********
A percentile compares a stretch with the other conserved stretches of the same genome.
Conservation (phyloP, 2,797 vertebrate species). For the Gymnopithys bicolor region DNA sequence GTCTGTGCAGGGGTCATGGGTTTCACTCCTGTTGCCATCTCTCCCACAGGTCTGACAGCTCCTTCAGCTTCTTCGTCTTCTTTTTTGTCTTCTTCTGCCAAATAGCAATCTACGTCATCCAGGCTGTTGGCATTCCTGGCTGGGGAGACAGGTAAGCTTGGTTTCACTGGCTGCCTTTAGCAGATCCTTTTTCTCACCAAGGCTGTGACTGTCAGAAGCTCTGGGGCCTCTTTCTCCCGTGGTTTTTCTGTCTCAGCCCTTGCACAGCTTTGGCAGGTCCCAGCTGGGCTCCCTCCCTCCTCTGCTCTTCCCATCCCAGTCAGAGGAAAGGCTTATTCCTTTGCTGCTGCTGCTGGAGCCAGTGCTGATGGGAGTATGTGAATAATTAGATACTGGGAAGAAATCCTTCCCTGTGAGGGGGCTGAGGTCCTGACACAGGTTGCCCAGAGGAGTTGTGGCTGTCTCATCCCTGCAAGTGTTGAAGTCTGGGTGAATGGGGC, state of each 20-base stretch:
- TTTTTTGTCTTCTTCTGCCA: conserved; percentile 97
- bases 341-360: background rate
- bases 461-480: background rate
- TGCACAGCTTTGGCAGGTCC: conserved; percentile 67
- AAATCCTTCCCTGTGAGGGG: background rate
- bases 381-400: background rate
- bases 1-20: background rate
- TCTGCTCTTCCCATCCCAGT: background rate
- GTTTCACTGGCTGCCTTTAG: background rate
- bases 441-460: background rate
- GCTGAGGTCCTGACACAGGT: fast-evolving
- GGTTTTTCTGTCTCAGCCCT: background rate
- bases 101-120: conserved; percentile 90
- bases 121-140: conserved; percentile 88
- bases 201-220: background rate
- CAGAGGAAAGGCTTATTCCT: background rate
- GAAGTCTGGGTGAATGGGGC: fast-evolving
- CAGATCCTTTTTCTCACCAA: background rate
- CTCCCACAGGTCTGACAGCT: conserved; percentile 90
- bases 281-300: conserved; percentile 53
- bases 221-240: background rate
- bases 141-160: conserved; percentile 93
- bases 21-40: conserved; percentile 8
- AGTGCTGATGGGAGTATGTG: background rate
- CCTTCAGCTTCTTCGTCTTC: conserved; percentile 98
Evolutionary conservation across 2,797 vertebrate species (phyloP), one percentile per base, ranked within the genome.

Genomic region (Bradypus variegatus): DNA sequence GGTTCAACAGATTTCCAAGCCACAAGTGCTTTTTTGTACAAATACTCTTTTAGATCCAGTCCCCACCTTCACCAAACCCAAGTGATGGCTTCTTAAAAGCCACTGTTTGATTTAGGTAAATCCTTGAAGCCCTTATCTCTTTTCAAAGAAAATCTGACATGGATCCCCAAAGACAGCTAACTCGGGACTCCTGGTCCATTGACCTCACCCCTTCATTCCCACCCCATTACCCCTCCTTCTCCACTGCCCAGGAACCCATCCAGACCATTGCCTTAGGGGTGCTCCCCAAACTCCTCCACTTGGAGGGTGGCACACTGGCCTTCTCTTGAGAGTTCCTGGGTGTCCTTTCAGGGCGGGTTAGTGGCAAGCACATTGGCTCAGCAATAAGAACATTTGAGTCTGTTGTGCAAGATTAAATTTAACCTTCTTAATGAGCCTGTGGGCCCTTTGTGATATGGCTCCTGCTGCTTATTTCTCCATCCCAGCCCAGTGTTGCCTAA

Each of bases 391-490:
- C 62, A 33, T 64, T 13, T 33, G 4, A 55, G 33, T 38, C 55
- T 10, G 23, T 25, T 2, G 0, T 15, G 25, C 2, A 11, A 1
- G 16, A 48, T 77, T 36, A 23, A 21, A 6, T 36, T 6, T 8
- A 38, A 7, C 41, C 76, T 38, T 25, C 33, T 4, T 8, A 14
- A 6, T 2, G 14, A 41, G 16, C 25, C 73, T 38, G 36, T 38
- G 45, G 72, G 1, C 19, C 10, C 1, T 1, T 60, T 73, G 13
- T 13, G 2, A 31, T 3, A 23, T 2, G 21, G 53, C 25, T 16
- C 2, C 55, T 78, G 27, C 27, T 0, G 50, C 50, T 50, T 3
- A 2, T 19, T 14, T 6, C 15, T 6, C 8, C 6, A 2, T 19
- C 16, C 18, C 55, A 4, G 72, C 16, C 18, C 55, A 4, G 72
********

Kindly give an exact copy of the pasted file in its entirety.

A percentile compares a stretch with the other conserved stretches of the same genome.
Conservation (phyloP, 2,797 vertebrate species). For the Gymnopithys bicolor region DNA sequence GTCTGTGCAGGGGTCATGGGTTTCACTCCTGTTGCCATCTCTCCCACAGGTCTGACAGCTCCTTCAGCTTCTTCGTCTTCTTTTTTGTCTTCTTCTGCCAAATAGCAATCTACGTCATCCAGGCTGTTGGCATTCCTGGCTGGGGAGACAGGTAAGCTTGGTTTCACTGGCTGCCTTTAGCAGATCCTTTTTCTCACCAAGGCTGTGACTGTCAGAAGCTCTGGGGCCTCTTTCTCCCGTGGTTTTTCTGTCTCAGCCCTTGCACAGCTTTGGCAGGTCCCAGCTGGGCTCCCTCCCTCCTCTGCTCTTCCCATCCCAGTCAGAGGAAAGGCTTATTCCTTTGCTGCTGCTGCTGGAGCCAGTGCTGATGGGAGTATGTGAATAATTAGATACTGGGAAGAAATCCTTCCCTGTGAGGGGGCTGAGGTCCTGACACAGGTTGCCCAGAGGAGTTGTGGCTGTCTCATCCCTGCAAGTGTTGAAGTCTGGGTGAATGGGGC, state of each 20-base stretch:
- TTTTTTGTCTTCTTCTGCCA: conserved; percentile 97
- bases 341-360: background rate
- bases 461-480: background rate
- TGCACAGCTTTGGCAGGTCC: conserved; percentile 67
- AAATCCTTCCCTGTGAGGGG: background rate
- bases 381-400: background rate
- bases 1-20: background rate
- TCTGCTCTTCCCATCCCAGT: background rate
- GTTTCACTGGCTGCCTTTAG: background rate
- bases 441-460: background rate
- GCTGAGGTCCTGACACAGGT: fast-evolving
- GGTTTTTCTGTCTCAGCCCT: background rate
- bases 101-120: conserved; percentile 90
- bases 121-140: conserved; percentile 88
- bases 201-220: background rate
- CAGAGGAAAGGCTTATTCCT: background rate
- GAAGTCTGGGTGAATGGGGC: fast-evolving
- CAGATCCTTTTTCTCACCAA: background rate
- CTCCCACAGGTCTGACAGCT: conserved; percentile 90
- bases 281-300: conserved; percentile 53
- bases 221-240: background rate
- bases 141-160: conserved; percentile 93
- bases 21-40: conserved; percentile 8
- AGTGCTGATGGGAGTATGTG: background rate
- CCTTCAGCTTCTTCGTCTTC: conserved; percentile 98
Evolutionary conservation across 2,797 vertebrate species (phyloP), one percentile per base, ranked within the genome.

Genomic region (Bradypus variegatus): DNA sequence GGTTCAACAGATTTCCAAGCCACAAGTGCTTTTTTGTACAAATACTCTTTTAGATCCAGTCCCCACCTTCACCAAACCCAAGTGATGGCTTCTTAAAAGCCACTGTTTGATTTAGGTAAATCCTTGAAGCCCTTATCTCTTTTCAAAGAAAATCTGACATGGATCCCCAAAGACAGCTAACTCGGGACTCCTGGTCCATTGACCTCACCCCTTCATTCCCACCCCATTACCCCTCCTTCTCCACTGCCCAGGAACCCATCCAGACCATTGCCTTAGGGGTGCTCCCCAAACTCCTCCACTTGGAGGGTGGCACACTGGCCTTCTCTTGAGAGTTCCTGGGTGTCCTTTCAGGGCGGGTTAGTGGCAAGCACATTGGCTCAGCAATAAGAACATTTGAGTCTGTTGTGCAAGATTAAATTTAACCTTCTTAATGAGCCTGTGGGCCCTTTGTGATATGGCTCCTGCTGCTTATTTCTCCATCCCAGCCCAGTGTTGCCTAA

Each of bases 391-490:
- C 62, A 33, T 64, T 13, T 33, G 4, A 55, G 33, T 38, C 55
- T 10, G 23, T 25, T 2, G 0, T 15, G 25, C 2, A 11, A 1
- G 16, A 48, T 77, T 36, A 23, A 21, A 6, T 36, T 6, T 8
- A 38, A 7, C 41, C 76, T 38, T 25, C 33, T 4, T 8, A 14
- A 6, T 2, G 14, A 41, G 16, C 25, C 73, T 38, G 36, T 38
- G 45, G 72, G 1, C 19, C 10, C 1, T 1, T 60, T 73, G 13
- T 13, G 2, A 31, T 3, A 23, T 2, G 21, G 53, C 25, T 16
- C 2, C 55, T 78, G 27, C 27, T 0, G 50, C 50, T 50, T 3
- A 2, T 19, T 14, T 6, C 15, T 6, C 8, C 6, A 2, T 19
- C 16, C 18, C 55, A 4, G 72, C 16, C 18, C 55, A 4, G 72